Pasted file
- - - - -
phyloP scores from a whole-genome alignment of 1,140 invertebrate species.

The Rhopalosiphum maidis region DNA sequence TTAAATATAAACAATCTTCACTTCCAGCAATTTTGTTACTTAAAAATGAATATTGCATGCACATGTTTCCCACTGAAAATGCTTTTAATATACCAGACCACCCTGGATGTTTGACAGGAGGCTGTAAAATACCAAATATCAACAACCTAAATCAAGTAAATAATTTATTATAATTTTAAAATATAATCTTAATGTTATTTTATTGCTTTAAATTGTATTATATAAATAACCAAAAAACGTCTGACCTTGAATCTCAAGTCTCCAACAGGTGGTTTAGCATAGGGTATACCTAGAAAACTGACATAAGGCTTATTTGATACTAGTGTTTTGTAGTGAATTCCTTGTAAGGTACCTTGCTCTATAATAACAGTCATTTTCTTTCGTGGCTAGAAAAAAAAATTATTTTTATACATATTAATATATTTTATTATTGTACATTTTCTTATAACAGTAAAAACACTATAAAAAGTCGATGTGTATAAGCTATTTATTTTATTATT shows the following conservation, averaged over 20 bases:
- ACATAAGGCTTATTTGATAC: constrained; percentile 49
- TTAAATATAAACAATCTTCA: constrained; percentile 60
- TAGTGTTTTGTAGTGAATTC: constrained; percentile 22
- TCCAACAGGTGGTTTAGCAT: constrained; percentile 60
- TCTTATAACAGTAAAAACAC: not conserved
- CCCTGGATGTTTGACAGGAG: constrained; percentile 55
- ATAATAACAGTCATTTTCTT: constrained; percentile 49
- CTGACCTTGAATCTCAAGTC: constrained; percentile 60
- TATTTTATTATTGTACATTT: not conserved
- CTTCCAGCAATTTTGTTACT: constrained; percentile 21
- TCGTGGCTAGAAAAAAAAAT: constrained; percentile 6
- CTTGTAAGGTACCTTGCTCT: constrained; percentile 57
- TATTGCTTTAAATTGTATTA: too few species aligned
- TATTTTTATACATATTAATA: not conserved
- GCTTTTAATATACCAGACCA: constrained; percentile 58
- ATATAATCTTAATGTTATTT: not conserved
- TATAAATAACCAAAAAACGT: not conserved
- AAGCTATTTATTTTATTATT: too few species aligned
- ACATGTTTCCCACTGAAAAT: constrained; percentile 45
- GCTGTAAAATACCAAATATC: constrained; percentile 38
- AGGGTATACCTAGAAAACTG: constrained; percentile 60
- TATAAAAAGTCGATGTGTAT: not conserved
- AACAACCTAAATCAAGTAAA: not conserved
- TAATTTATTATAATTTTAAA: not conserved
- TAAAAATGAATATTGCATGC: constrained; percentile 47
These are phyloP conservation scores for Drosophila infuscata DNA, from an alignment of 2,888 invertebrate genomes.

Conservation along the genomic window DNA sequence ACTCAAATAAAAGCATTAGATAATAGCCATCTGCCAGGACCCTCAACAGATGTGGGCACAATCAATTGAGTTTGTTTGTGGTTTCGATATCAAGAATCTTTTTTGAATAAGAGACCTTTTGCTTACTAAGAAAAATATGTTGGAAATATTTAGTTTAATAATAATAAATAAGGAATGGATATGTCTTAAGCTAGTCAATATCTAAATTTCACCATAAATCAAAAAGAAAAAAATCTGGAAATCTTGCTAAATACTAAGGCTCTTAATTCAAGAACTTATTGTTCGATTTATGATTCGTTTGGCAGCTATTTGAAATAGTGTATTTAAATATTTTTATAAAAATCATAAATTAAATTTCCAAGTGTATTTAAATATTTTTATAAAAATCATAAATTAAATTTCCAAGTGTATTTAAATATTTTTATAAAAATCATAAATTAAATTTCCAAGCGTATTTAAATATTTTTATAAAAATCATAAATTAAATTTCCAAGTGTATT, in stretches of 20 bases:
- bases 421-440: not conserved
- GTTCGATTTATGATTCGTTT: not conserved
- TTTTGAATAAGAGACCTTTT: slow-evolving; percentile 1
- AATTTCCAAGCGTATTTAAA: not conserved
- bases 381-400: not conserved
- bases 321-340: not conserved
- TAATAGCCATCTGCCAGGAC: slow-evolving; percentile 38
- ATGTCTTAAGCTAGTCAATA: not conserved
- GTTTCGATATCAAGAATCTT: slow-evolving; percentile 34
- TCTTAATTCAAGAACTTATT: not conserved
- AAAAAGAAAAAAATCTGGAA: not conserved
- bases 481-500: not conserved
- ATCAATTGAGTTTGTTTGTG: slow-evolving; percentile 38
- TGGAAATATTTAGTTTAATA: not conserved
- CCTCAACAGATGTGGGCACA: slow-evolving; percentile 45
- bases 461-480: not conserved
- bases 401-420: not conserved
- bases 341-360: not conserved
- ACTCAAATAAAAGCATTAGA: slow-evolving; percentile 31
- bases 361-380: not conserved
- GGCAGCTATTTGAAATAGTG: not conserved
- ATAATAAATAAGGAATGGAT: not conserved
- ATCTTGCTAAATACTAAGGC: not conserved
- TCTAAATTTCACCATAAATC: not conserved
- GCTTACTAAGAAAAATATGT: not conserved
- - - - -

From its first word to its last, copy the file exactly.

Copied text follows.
phyloP scores from a whole-genome alignment of 1,140 invertebrate species.

The Rhopalosiphum maidis region DNA sequence TTAAATATAAACAATCTTCACTTCCAGCAATTTTGTTACTTAAAAATGAATATTGCATGCACATGTTTCCCACTGAAAATGCTTTTAATATACCAGACCACCCTGGATGTTTGACAGGAGGCTGTAAAATACCAAATATCAACAACCTAAATCAAGTAAATAATTTATTATAATTTTAAAATATAATCTTAATGTTATTTTATTGCTTTAAATTGTATTATATAAATAACCAAAAAACGTCTGACCTTGAATCTCAAGTCTCCAACAGGTGGTTTAGCATAGGGTATACCTAGAAAACTGACATAAGGCTTATTTGATACTAGTGTTTTGTAGTGAATTCCTTGTAAGGTACCTTGCTCTATAATAACAGTCATTTTCTTTCGTGGCTAGAAAAAAAAATTATTTTTATACATATTAATATATTTTATTATTGTACATTTTCTTATAACAGTAAAAACACTATAAAAAGTCGATGTGTATAAGCTATTTATTTTATTATT shows the following conservation, averaged over 20 bases:
- ACATAAGGCTTATTTGATAC: constrained; percentile 49
- TTAAATATAAACAATCTTCA: constrained; percentile 60
- TAGTGTTTTGTAGTGAATTC: constrained; percentile 22
- TCCAACAGGTGGTTTAGCAT: constrained; percentile 60
- TCTTATAACAGTAAAAACAC: not conserved
- CCCTGGATGTTTGACAGGAG: constrained; percentile 55
- ATAATAACAGTCATTTTCTT: constrained; percentile 49
- CTGACCTTGAATCTCAAGTC: constrained; percentile 60
- TATTTTATTATTGTACATTT: not conserved
- CTTCCAGCAATTTTGTTACT: constrained; percentile 21
- TCGTGGCTAGAAAAAAAAAT: constrained; percentile 6
- CTTGTAAGGTACCTTGCTCT: constrained; percentile 57
- TATTGCTTTAAATTGTATTA: too few species aligned
- TATTTTTATACATATTAATA: not conserved
- GCTTTTAATATACCAGACCA: constrained; percentile 58
- ATATAATCTTAATGTTATTT: not conserved
- TATAAATAACCAAAAAACGT: not conserved
- AAGCTATTTATTTTATTATT: too few species aligned
- ACATGTTTCCCACTGAAAAT: constrained; percentile 45
- GCTGTAAAATACCAAATATC: constrained; percentile 38
- AGGGTATACCTAGAAAACTG: constrained; percentile 60
- TATAAAAAGTCGATGTGTAT: not conserved
- AACAACCTAAATCAAGTAAA: not conserved
- TAATTTATTATAATTTTAAA: not conserved
- TAAAAATGAATATTGCATGC: constrained; percentile 47
These are phyloP conservation scores for Drosophila infuscata DNA, from an alignment of 2,888 invertebrate genomes.

Conservation along the genomic window DNA sequence ACTCAAATAAAAGCATTAGATAATAGCCATCTGCCAGGACCCTCAACAGATGTGGGCACAATCAATTGAGTTTGTTTGTGGTTTCGATATCAAGAATCTTTTTTGAATAAGAGACCTTTTGCTTACTAAGAAAAATATGTTGGAAATATTTAGTTTAATAATAATAAATAAGGAATGGATATGTCTTAAGCTAGTCAATATCTAAATTTCACCATAAATCAAAAAGAAAAAAATCTGGAAATCTTGCTAAATACTAAGGCTCTTAATTCAAGAACTTATTGTTCGATTTATGATTCGTTTGGCAGCTATTTGAAATAGTGTATTTAAATATTTTTATAAAAATCATAAATTAAATTTCCAAGTGTATTTAAATATTTTTATAAAAATCATAAATTAAATTTCCAAGTGTATTTAAATATTTTTATAAAAATCATAAATTAAATTTCCAAGCGTATTTAAATATTTTTATAAAAATCATAAATTAAATTTCCAAGTGTATT, in stretches of 20 bases:
- bases 421-440: not conserved
- GTTCGATTTATGATTCGTTT: not conserved
- TTTTGAATAAGAGACCTTTT: slow-evolving; percentile 1
- AATTTCCAAGCGTATTTAAA: not conserved
- bases 381-400: not conserved
- bases 321-340: not conserved
- TAATAGCCATCTGCCAGGAC: slow-evolving; percentile 38
- ATGTCTTAAGCTAGTCAATA: not conserved
- GTTTCGATATCAAGAATCTT: slow-evolving; percentile 34
- TCTTAATTCAAGAACTTATT: not conserved
- AAAAAGAAAAAAATCTGGAA: not conserved
- bases 481-500: not conserved
- ATCAATTGAGTTTGTTTGTG: slow-evolving; percentile 38
- TGGAAATATTTAGTTTAATA: not conserved
- CCTCAACAGATGTGGGCACA: slow-evolving; percentile 45
- bases 461-480: not conserved
- bases 401-420: not conserved
- bases 341-360: not conserved
- ACTCAAATAAAAGCATTAGA: slow-evolving; percentile 31
- bases 361-380: not conserved
- GGCAGCTATTTGAAATAGTG: not conserved
- ATAATAAATAAGGAATGGAT: not conserved
- ATCTTGCTAAATACTAAGGC: not conserved
- TCTAAATTTCACCATAAATC: not conserved
- GCTTACTAAGAAAAATATGT: not conserved